Master Sergeant Mike C. Pena distinguished himself by acts of gallantry and intrepidity above and beyond the call of duty while serving as a member of Company F, 5th Cavalry Regiment, 1st Cavalry Division during combat operations against an armed enemy in Waegwan, Korea, on September 4, 1950. That evening, under cover of darkness and a dreary mist, an enemy battalion moved to within a few yards of Master Sergeant Pena’s platoon. Recognizing the enemy’s approach, Master Sergeant Pena and his men opened fire, but the enemy’s sudden emergence and accurate, point blank fire forced the friendly troops to withdraw. Master Sergeant Pena rapidly reorganized his men and led them in a counterattack which succeeded in regaining the positions they had just lost. He and his men quickly established a defensive perimeter and laid down devastating fire, but enemy troops continued to hurl themselves at the defenses in overwhelming numbers. Realizing that their scarce supply of ammunition would soon make their positions untenable, Master Sergeant Pena ordered his men to fall back and manned a machinegun to cover their withdrawal. He singlehandedly held back the enemy until the early hours of the following morning when his position was overrun and he was killed. Master Sergeant Pena’s extraordinary heroism and selflessness at the cost of his own life, above and beyond the call of duty, are in keeping with the highest traditions of military service and reflect great credit upon himself, his unit and the United States Army.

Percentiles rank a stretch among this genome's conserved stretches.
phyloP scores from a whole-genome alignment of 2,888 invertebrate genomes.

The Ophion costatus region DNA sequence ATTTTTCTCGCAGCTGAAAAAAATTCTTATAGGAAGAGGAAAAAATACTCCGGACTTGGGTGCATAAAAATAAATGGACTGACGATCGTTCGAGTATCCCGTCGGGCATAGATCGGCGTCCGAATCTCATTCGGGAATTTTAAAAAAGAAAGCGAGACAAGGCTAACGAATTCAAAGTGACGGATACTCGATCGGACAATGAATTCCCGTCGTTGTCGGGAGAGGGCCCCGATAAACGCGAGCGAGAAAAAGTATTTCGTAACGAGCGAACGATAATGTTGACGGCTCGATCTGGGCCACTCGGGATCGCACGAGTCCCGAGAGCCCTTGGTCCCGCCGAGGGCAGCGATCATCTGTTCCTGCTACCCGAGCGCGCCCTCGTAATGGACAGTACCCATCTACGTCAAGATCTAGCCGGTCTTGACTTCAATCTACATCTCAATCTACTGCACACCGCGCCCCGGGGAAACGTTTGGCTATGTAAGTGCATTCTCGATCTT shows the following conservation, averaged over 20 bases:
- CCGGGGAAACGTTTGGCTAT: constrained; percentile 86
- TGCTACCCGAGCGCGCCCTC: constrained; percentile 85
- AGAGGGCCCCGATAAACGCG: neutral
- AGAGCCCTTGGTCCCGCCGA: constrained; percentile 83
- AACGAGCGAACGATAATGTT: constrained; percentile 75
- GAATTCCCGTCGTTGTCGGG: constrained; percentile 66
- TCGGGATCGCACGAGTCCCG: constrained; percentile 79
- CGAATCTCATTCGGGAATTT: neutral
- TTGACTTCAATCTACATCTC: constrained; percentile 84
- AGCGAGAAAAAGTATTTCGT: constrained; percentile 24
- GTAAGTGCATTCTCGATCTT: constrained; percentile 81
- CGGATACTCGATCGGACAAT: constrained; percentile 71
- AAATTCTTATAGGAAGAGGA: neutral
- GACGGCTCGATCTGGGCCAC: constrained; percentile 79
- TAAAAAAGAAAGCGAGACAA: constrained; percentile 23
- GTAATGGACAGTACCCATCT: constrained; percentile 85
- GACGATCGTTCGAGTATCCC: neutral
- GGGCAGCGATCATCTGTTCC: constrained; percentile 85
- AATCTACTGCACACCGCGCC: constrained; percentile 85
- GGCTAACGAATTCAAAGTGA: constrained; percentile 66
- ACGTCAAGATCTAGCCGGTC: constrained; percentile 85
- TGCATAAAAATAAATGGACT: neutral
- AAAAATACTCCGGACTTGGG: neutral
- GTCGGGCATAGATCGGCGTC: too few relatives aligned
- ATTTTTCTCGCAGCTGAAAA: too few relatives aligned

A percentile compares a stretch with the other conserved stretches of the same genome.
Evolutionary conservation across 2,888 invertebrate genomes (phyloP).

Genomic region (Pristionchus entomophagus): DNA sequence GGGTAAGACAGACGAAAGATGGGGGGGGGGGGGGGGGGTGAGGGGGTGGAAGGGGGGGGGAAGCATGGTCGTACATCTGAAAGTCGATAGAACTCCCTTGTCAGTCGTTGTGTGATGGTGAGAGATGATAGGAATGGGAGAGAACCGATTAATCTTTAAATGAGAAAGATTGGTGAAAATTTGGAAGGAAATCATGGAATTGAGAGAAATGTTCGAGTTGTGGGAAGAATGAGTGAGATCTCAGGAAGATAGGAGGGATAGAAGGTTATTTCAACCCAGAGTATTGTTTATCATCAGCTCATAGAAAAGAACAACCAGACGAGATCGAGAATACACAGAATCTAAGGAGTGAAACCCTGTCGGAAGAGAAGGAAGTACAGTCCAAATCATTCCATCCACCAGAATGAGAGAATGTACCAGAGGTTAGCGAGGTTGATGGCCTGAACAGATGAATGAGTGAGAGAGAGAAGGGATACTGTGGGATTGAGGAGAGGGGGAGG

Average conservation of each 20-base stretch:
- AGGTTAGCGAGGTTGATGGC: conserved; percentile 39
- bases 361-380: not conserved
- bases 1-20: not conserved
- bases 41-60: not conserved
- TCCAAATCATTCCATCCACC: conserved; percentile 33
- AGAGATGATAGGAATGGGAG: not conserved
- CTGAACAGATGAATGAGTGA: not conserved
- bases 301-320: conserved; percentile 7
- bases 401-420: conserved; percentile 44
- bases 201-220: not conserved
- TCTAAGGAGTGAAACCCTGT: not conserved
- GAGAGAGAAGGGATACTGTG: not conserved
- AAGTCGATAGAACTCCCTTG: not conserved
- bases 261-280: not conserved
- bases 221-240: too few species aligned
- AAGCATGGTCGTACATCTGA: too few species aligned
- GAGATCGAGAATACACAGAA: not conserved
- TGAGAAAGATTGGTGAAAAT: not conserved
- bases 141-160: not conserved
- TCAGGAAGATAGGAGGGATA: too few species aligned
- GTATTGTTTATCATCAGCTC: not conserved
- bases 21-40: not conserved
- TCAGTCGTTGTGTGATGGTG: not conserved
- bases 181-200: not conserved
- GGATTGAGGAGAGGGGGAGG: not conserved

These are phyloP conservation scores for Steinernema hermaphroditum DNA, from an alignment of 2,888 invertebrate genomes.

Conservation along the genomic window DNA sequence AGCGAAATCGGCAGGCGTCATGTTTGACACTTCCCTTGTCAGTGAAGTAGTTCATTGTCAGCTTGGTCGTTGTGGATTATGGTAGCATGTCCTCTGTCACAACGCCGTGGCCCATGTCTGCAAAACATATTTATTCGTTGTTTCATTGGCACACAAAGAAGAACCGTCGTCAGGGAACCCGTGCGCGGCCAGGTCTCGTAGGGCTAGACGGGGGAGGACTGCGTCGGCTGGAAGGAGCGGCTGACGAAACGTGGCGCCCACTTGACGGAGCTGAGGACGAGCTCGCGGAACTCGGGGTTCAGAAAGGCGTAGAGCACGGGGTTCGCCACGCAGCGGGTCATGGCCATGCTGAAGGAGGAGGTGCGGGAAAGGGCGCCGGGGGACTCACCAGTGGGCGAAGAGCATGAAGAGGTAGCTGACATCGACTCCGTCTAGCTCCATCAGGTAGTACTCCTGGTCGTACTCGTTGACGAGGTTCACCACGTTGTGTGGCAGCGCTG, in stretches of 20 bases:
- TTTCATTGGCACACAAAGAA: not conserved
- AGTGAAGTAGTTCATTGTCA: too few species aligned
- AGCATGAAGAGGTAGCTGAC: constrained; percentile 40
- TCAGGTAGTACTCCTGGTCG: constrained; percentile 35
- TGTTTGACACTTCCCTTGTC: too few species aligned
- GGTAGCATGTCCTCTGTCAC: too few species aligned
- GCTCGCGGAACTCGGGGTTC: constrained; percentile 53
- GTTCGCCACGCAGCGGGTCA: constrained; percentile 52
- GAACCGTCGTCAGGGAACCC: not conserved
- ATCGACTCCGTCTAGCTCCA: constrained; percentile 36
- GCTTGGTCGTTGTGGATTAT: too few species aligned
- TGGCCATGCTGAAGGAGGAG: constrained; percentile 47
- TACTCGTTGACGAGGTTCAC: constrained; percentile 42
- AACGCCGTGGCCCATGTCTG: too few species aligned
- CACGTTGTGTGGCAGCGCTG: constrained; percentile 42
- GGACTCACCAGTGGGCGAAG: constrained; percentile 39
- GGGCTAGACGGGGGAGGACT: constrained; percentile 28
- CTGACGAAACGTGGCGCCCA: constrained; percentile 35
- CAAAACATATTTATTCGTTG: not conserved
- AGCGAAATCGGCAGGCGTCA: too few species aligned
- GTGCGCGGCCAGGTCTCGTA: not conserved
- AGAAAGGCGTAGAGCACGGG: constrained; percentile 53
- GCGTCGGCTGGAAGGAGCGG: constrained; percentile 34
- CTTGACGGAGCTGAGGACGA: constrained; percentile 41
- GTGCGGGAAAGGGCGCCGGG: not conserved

The White House to his son by President Barack Obama